Supreme Court: The payment of ‘Gratuity’ to an employee can be refused on his removal from service, on charges of proved misbehavior
A division bench of Justices Kurian Joseph and Justice RF Nariman in ‘Jorsingh Govind Vanjari Vs. Divisional Controller Maharashtra, State Road Transport Corporation’ held that gratuity payment can be refused to be paid to an employee, on his removal from service on charges of proved misbehavior filed against him.
In the present case, a conductor of a bus was removed from service on the ground that he had failed to provide bus tickets to six passengers despite having charged them for the bus ride. The department inquiry found him liable of the above charge and was sought his removal from service. The Labour Court revoked the department’s dismissal order and held that the petitioner was entitled to receive fifty per cent of the ‘back wages’ from the date of his removal from service to the date of his ‘superannuation’.The High Court modified the labour court’s order and held that the petitioner was entitled to a final payment amount of fifty per cent of the total back wages and was not entitled to receive any gratuity.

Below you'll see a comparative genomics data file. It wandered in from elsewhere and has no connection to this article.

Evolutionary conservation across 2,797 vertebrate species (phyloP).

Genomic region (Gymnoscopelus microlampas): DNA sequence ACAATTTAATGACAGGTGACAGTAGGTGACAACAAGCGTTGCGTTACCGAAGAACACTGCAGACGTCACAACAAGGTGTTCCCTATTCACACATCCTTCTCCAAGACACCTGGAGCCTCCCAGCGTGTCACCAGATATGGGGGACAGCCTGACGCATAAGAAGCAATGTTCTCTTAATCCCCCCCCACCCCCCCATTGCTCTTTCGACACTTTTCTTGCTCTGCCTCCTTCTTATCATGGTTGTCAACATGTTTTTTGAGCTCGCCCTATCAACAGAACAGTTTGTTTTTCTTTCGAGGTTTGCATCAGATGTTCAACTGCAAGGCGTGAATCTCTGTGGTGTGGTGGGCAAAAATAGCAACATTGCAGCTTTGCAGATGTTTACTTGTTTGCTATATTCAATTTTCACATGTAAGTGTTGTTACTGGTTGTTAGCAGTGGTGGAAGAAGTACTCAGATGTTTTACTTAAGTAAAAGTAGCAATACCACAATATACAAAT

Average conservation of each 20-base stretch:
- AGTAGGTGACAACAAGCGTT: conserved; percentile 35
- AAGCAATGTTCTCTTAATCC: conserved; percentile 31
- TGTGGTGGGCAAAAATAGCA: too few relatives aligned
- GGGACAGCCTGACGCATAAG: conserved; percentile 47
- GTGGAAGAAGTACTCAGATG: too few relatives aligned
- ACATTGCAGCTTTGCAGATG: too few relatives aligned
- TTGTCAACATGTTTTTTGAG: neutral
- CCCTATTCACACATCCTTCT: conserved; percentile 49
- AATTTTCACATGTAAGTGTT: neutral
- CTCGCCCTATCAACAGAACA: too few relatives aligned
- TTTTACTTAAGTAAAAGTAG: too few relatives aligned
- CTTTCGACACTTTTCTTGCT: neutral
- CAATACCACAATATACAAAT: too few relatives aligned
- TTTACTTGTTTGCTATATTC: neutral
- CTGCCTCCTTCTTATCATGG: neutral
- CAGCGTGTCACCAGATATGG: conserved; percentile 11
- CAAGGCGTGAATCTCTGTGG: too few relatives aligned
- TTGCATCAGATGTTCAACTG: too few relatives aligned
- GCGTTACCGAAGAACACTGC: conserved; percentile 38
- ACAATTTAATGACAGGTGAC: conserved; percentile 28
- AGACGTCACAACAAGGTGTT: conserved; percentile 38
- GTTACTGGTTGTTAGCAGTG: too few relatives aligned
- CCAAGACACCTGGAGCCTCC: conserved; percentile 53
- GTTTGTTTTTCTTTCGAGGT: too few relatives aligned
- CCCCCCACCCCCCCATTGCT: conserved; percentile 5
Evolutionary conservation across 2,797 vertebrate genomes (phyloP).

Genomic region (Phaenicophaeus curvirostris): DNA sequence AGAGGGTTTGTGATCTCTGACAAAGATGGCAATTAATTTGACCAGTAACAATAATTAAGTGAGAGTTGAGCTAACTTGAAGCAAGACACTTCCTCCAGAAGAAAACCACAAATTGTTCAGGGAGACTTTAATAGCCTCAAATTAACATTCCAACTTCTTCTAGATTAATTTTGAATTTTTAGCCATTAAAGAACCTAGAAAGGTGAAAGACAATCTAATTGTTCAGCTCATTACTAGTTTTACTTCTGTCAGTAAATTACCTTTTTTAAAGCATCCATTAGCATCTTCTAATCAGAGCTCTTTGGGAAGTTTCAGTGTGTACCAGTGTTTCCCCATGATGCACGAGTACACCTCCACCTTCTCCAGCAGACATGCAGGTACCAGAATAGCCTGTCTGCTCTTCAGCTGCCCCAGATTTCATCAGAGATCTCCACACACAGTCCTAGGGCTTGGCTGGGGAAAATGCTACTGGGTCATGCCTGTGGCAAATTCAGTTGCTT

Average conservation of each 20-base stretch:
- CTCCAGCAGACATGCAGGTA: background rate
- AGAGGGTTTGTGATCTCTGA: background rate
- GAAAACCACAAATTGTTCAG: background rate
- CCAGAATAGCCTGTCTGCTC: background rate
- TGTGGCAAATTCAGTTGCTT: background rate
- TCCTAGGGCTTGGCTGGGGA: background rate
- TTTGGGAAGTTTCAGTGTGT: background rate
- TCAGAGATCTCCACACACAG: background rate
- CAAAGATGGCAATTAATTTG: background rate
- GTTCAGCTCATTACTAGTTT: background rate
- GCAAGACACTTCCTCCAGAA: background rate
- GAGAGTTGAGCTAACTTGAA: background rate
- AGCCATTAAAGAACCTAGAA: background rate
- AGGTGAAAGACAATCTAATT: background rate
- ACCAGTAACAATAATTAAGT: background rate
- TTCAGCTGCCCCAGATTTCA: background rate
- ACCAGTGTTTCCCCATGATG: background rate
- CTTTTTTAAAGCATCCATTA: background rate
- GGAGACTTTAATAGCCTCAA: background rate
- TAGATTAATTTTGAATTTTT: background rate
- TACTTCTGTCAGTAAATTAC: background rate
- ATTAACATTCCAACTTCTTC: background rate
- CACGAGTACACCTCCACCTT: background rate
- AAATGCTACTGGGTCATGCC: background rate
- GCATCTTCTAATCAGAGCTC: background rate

The Supreme Court observed while overruling the order of the High court observed that “In order to deny gratuity to an employee, it is not enough that the alleged misconduct of the employee constitutes an offence involving moral turpitude as per the report of the domestic inquiry. There must be termination on account of the alleged misconduct, which constitutes an offence involving moral turpitude.”
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